Of course, doing these won't guarantee instant success -- "It all depends on the student and on the situation," Grier said -- but following this advice should help get you primed for your next round after a layoff.

1. Start with pitch shots. These shots will help make the difference between having a short putt for birdie and having to double- or triple-putt for bogey or worse. Grier recommends hitting as many of these shots as possible before your round. "These shots will lengthen your backswing and build to your fulll swing," Grier said. "... If you can't pitch, you can't play."



2. Get in a lot of stretching. After taking some time off, your body will probably not be used to all the motions that are needed for a complete golf swing. Stretching will get you loose and limber for your round, regardless of how much time you've taken off. "You'll need to get your body in shape for more golf," Grier said. 



3. Make sure your short game is ready to go. If you have your pitch shots working well, you'll need to make sure you are able to make the putts to keep your score low. Grier also recommended this since working on this area, as well as pitch shots, will help you transition into full swings. "This should be part of your standard warm-up as well," Grier said. 



Three tips to knock the rust off your golf game
Hell Bunker at St. Andrews
St. Andrews Links Trust via YouTube
Course workers laid in new sod faces and dropped in 60 tons of new sand during the rebuilding of the Hell Bunker at St. Andrews.
The Open Championship returns to St. Andrews next week, and the grounds crew has been busy for months getting the Old Course into tip-top shape. Atop the to-do list was rebuilding as many as 50 of the course's 112 bunkers – including the famed "Hell Bunker" on the par-5 14th hole.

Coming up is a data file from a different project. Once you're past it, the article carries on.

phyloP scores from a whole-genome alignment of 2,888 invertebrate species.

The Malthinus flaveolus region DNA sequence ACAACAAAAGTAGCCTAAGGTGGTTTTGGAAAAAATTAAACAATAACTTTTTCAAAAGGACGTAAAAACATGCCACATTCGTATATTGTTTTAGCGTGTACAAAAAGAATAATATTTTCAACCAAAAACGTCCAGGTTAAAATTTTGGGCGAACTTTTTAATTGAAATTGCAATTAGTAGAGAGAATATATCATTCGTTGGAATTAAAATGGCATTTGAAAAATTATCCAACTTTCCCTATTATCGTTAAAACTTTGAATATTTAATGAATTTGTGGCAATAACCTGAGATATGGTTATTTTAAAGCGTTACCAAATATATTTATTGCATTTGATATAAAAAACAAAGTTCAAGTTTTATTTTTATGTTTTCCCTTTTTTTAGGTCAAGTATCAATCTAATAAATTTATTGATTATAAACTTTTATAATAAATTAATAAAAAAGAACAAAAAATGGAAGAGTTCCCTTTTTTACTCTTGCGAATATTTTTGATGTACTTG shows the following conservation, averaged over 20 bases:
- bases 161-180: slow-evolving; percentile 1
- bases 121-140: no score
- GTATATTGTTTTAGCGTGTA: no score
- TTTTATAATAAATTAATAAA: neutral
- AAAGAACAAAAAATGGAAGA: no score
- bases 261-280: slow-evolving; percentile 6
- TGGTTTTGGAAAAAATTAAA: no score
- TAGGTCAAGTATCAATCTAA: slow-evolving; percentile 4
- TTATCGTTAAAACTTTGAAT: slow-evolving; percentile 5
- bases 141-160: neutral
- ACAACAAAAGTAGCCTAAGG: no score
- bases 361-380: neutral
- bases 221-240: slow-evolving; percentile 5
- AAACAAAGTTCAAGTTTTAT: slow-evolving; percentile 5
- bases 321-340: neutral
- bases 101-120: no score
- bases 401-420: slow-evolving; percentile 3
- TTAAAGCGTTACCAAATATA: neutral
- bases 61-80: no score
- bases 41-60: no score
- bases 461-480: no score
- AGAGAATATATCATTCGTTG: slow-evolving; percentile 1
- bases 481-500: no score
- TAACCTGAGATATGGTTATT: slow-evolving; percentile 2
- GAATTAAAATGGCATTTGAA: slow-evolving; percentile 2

The Hell Bunker is the second most famous bunker on the Old Course, behind only the "Road Bunker" on the 17th hole. It is also one of the world's biggest – it is 6 ½ feet deep and covers more than 300 square yards – and has captured more than its share of golfers who dared to challenge it. 
Among them is Jack Nicklaus, who made a quintuple-bogey 10 on the hole back in the 2000 Open Championship after straying into its cavernous maw. Small consolation, but Nicklaus wasn't in contention at the time. Back in 1933, though, Gene Sarazen was trying to defend the Claret Jug when he entered Hell and came out with an 8 – and missed out on a playoff by a single shot.
"Rebuilding such a vast bunker differs from the others on the course," Greenkeeper Martin Turna explained in a post on the St. Andrews Trust website. The Hell Bunker's sod face is so tall, and the bunker itself so big, that refurbishing it is a multi-step process that began with removing all the sand, digging out the sod in the face and lifting the turf above the bunker.
The workers used a "spirit level" to make sure the layers of sod in the bunker's face were laid in evenly – "this was a hugely important consideration throughout the build," he wrote. The bunker was built up to about three quarters of its height and then left for couple of weeks to bed in before the reconstruction was completed.
If you've ever been in any of the big bunkers at St. Andrews, they feel like their faces are straight up and down. In fact, they're slanted at a 65-degree angle, which Turna said is the standard angle for rough and fairway bunkers on the Old Course.
And though the Old Course is, well, old, the Hell Bunker was rebuilt in a state-of-the-art fashion. Its new floor contains more sand – 60 tons of sand, in fact – and less clay to aid in drainage and help it dry up faster after it rains. 
Also, the bunker got its own TV camera. Until now, only the Road Bunker had a TV camera embedded in its face, but several of the bunkers remade over the past year – including the Hell Bunker – were outfitted with camera ducts as well.
Here's a very cool time-lapse video of the Hell Bunker rebuild:
Hell Bunker at St. Andrews rebuilt ahead of Open Championship